Wednesday, December 11, 2013

Are there skiing petroglyphs in western North America?

How did skiing evolve? Humans have always been on the move. And through snow, they often moved by skiing—maybe. In various parts of Eurasia, including northern Europe, Kazakhstan, Russia, Mongolia and China's Xingjiang Prefecture, wooden artifacts have been unearthed that are providing evidence of early ski design and use. Long before skiing became a winter sport, it probably was part of hunting adventures in the snowscape.

Shan Zhaojian, a Chinese ski historian, is convinced that China is the birthplace of skiing [1]. In the Chinese Altay Mountains skiing is an ancient culture. Mark Jenkins and Jonas Bendiksen have recently presented a ski chronology of archaeological discoveries, illustrating variations in ski crafting and adaption of design for terrain and snow conditions [2]. Early wooden skis typically had bottoms covered with fur. Besides the evidence derived by studying old skies preserved in bogs, researchers have recently found ski petroglyphs in Norway and China. Those petroglyphs clearly show skiers on their gliding boards [2]:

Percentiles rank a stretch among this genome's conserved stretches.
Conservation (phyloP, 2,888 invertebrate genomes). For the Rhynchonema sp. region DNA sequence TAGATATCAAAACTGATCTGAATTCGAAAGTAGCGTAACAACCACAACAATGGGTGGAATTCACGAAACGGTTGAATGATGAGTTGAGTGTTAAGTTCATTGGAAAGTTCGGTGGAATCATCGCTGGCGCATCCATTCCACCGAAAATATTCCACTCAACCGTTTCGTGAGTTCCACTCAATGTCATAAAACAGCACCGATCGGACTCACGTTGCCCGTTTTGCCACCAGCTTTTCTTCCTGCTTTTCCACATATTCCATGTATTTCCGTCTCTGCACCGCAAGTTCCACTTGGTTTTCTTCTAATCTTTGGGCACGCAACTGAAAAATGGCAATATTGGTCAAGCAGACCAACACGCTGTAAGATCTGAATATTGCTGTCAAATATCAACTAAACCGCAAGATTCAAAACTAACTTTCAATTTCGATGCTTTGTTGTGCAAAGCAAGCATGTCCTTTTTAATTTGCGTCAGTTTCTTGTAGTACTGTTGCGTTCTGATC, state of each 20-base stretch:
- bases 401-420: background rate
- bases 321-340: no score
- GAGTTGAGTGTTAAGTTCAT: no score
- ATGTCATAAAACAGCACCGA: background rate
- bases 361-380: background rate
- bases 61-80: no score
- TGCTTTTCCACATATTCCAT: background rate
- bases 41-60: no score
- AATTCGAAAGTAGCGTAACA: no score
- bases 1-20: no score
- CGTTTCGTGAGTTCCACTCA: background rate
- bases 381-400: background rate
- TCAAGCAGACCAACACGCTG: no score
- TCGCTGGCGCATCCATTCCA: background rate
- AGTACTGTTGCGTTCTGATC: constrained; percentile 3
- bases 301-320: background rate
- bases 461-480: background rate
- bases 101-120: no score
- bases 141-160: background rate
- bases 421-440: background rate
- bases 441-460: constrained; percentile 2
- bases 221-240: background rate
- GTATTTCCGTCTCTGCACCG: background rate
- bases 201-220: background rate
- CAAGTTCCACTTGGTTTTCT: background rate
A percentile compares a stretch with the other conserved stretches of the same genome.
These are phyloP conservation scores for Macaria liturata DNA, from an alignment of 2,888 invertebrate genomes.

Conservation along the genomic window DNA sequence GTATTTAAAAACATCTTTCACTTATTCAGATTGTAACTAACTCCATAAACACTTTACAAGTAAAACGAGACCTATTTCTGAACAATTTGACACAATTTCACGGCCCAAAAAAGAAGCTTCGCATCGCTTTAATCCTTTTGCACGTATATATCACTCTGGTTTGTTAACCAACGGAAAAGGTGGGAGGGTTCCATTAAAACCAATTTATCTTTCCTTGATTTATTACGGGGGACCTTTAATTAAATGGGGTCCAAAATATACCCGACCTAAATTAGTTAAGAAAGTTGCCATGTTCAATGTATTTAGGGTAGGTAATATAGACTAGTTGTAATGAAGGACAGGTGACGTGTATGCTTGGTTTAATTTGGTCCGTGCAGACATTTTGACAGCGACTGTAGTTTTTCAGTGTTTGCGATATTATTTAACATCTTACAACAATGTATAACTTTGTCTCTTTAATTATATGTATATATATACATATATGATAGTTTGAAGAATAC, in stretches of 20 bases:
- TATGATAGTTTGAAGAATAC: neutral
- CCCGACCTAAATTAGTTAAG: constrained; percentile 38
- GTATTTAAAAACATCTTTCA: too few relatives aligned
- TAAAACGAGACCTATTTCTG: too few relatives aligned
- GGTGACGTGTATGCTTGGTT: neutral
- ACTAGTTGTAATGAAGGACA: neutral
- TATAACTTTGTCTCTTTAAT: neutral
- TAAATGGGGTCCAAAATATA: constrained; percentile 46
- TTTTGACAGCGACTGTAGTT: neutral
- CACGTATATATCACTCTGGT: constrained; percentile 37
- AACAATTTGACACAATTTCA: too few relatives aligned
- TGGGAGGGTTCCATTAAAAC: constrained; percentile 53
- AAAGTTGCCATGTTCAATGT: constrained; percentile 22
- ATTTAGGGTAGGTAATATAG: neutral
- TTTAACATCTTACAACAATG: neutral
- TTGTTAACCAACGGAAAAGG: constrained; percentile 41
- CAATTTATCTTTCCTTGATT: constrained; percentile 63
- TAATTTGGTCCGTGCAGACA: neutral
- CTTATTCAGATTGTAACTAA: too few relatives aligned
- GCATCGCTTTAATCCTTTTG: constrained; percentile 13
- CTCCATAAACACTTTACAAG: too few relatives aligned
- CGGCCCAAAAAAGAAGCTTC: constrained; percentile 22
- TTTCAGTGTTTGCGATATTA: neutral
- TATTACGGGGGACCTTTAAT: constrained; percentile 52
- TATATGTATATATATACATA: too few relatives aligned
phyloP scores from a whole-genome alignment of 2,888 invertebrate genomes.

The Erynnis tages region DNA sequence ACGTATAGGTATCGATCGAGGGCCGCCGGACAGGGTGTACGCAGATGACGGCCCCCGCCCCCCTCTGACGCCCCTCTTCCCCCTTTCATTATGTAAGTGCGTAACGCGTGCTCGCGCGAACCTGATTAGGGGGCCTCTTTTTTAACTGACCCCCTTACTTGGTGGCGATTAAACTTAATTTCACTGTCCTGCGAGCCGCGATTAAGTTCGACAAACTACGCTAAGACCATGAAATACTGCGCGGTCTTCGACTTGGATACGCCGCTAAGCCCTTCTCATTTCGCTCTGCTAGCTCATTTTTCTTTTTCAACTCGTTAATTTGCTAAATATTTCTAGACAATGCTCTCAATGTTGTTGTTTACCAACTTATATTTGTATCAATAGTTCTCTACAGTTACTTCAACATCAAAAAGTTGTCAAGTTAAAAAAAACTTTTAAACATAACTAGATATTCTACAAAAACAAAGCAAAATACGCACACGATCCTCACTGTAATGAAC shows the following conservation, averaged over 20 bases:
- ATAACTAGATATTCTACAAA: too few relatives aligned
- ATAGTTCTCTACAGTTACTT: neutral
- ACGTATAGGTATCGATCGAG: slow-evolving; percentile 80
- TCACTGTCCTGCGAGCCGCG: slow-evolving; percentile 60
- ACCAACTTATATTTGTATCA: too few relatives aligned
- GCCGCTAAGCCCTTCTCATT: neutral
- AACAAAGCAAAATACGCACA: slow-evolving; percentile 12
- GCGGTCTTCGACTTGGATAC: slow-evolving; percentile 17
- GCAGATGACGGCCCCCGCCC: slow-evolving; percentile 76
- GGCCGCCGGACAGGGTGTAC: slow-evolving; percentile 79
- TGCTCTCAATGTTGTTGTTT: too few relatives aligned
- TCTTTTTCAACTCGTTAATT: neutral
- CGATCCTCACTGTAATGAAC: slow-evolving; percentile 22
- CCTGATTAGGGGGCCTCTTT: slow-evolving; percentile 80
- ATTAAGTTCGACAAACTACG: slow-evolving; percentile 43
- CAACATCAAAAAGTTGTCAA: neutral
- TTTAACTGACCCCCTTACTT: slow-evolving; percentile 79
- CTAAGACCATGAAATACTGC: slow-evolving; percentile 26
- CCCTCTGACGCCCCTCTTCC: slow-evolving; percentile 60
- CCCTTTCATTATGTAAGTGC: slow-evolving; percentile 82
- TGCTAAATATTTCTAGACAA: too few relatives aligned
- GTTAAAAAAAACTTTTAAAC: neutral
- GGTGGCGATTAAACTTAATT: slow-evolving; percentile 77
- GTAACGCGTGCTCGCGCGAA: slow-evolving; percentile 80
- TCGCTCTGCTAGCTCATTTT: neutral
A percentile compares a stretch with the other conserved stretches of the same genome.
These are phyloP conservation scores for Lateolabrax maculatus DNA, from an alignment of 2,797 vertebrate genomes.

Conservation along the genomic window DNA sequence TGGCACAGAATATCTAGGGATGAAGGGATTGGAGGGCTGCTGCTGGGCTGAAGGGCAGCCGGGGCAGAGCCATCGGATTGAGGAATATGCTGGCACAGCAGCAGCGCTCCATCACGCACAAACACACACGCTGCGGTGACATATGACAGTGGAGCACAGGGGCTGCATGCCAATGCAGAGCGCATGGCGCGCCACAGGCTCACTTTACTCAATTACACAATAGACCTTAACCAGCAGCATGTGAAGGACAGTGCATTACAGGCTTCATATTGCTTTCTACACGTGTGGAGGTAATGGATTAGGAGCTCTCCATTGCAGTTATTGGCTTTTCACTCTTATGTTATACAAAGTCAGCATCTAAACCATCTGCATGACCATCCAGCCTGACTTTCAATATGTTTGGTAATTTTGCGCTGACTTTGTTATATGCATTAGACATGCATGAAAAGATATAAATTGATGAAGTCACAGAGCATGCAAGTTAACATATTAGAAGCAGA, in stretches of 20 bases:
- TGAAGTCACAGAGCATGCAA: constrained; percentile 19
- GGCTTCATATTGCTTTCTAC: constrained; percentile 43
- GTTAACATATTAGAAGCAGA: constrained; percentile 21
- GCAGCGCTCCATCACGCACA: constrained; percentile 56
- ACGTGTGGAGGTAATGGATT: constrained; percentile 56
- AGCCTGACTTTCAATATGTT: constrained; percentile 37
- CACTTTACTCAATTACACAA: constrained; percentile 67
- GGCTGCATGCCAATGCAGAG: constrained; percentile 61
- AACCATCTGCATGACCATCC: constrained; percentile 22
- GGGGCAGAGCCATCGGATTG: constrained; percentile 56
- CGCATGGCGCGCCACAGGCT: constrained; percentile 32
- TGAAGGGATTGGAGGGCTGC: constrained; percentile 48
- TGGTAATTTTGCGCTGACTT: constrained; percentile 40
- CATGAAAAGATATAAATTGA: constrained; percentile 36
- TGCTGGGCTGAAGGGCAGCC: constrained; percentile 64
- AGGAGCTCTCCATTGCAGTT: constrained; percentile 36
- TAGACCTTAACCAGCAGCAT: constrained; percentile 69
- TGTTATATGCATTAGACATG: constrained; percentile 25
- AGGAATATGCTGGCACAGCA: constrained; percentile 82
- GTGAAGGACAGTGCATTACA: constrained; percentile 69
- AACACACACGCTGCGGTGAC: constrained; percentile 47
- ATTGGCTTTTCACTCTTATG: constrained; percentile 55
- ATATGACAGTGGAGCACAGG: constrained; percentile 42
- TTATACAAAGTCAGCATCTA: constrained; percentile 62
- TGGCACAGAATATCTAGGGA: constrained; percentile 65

Within the Altay, a handful of petroglyphs have been discovered depicting archaic skiing scenes, including one of a human figure on skis chasing an ibex. Since petroglyphs are notoriously hard to date, it remains a controversial clue in the debate over where skiing was born. Chinese archaeologists contend it was carved 5,000 years ago. Others say it is probably only 3,000 years old. The oldest written record that alludes to skiing, a Chinese text, also points to the Altay but dates to the Western Han dynasty, which began in 206 B.C.

Since North America is rich in rock art and petroglyphs—take, as examples, the Lagomarsino and Thomas Creek sites next to mountain regions with winter snow—one may wonder if not-yet-discovered petroglyphs with skiing scenes exist that record ancient American ski-using cultures. Until new evidence is found, American ski history will be taught to have originated from gold-rush miners traveling and racing on skis in the Sierra Nevada. In the 1860s skiers were competing around Eureka Peak in Plumas County, California, on longboards—12-foot Norwegian-style skis. They reached speeds of more than 80 mph on straight courses and used long ski poles carried between the legs as a brake [3].

Modern skiers chase for fun as well as gold, silver and bronze medailles. How many of them are aware that their sport has such deep roots in human history?

Keywords: history, anthropology, archaeology, hunting, winter activities, snowscape.

References and more to explore
[1]  Dale Atkins: China - Birthplace of SkiingRecco Professionals blog, February 28, 2011 [].
[2] Mark Jenkins and photographer Jonas Bendiksen: On the Trail with the First Skiers. National Geographic, December 2013, 224 (6), pp. 84-101 [].
[3] Plumas-Eureka State Park brochure: